Background It is unclear whether anti-tumour necrosis factor alpha and biological agents with different mechanisms of action have similar safety. This study evaluated the incidence of hospitalised infections among rheumatoid arthritis (RA) patients starting or switching various biological agents.
Methods Using a database from a large US healthcare organisation from January 2005 to August 2009, the authors identified enrollees with RA and their treatment episodes entailing the new use of a biological agent, stratified by no biological use in the previous year (‘biological-free’) or switching from a different biological agent (‘switchers’). Outcomes were hospitalised infections identified using previously validated algorithms. Proportional hazards models estimated the hazard ratio of hospitalised infections, comparing each biological agent with infliximab.
Results Among 7847 biological treatment episodes, 63% were for biological-free patients and 37% for switchers. There were 364 hospitalised infections. Rates of hospitalised infection among biological-free patients and switchers were 4.6 and 7.0 per 100 person-years, respectively (p<0.0001). After multivariable adjustment controlling for biological-free/switcher status and other infection-related factors and compared with infliximab, users of abatacept (HR 0.68, 95% CI 0.48 to 0.96), adalimumab (HR 0.52, 0.39 to 0.71), etanercept (HR 0.64, 0.49 to 0.84) and rituximab (HR 0.81, 0.55 to 1.20) had lower rates of hospitalised infection. Patient risk factors contributed more to the risk of infection than did the risk associated with specific biological therapies.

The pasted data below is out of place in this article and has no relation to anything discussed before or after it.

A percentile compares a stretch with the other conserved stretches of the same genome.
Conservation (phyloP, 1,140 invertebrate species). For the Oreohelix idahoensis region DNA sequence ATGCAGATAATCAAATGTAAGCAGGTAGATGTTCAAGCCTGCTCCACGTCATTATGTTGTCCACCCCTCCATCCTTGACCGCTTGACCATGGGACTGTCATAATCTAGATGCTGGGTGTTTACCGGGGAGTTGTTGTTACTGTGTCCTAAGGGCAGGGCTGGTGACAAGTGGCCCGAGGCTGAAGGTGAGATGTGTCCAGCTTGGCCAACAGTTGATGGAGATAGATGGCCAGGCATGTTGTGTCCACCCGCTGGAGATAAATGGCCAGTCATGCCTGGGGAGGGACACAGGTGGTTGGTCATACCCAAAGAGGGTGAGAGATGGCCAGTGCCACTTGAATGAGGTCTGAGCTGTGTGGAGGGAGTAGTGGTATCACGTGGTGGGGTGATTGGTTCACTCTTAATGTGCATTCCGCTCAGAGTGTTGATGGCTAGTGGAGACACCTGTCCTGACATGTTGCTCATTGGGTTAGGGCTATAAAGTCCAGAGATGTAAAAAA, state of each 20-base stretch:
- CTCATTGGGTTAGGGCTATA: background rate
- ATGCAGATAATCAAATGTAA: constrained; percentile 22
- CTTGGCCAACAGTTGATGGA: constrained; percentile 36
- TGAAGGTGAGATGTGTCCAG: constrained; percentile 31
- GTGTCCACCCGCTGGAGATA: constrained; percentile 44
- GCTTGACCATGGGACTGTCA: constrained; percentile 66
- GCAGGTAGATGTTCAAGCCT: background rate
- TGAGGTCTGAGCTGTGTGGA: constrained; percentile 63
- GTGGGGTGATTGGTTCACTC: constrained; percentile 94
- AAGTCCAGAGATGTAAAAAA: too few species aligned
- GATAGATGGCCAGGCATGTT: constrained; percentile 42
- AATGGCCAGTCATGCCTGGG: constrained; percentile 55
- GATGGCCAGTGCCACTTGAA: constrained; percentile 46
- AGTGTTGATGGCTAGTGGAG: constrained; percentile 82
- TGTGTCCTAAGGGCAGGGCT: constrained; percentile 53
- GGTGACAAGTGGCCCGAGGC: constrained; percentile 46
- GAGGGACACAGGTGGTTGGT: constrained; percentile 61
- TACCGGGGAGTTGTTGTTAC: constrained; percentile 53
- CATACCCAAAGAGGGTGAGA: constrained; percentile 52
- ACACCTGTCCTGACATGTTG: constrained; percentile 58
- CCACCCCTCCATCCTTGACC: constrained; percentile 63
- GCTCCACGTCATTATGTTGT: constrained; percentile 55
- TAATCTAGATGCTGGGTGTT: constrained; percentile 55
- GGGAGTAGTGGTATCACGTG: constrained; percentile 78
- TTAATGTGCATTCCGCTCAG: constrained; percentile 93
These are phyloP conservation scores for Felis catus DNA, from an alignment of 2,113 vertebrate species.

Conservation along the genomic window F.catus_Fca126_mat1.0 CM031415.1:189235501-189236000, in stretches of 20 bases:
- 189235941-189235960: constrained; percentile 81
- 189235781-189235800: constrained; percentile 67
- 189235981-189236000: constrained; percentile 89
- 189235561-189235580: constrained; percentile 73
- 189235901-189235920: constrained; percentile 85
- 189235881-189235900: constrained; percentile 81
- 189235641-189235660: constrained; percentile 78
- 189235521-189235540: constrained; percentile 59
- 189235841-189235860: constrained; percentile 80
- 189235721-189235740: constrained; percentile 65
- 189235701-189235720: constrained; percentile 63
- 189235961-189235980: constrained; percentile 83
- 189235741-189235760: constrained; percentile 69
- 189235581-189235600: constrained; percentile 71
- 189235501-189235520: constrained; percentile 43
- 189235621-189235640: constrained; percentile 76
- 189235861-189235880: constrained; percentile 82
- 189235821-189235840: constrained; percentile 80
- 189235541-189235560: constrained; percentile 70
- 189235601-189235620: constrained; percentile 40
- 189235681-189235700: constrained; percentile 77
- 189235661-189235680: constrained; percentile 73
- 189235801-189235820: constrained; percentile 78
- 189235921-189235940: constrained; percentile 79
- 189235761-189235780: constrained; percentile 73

Conclusion The rate of hospitalised infections among RA patients was highest for infliximab. Most of the variability in patients' risk of infection was driven by factors other than biological agent exposure.
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Funding This work was supported by the Agency for Healthcare Research and Quality (R01HS018517) and the Doris Duke Charitable Foundation. Some of the investigators receive support from the National Institutes of Health (AR053351).
Competing interests JRC: (research grants and consulting) UCB, Roche/Genentech, CORRONA, Centocor, Amgen, BMS, Abbott. ED: (research grants) Amgen. Remainder of co-authors: none.
Ethics approval This study was conducted with the approval of the University of Alabama at Birmingham institutional review board.
Provenance and peer review Not commissioned; externally peer reviewed.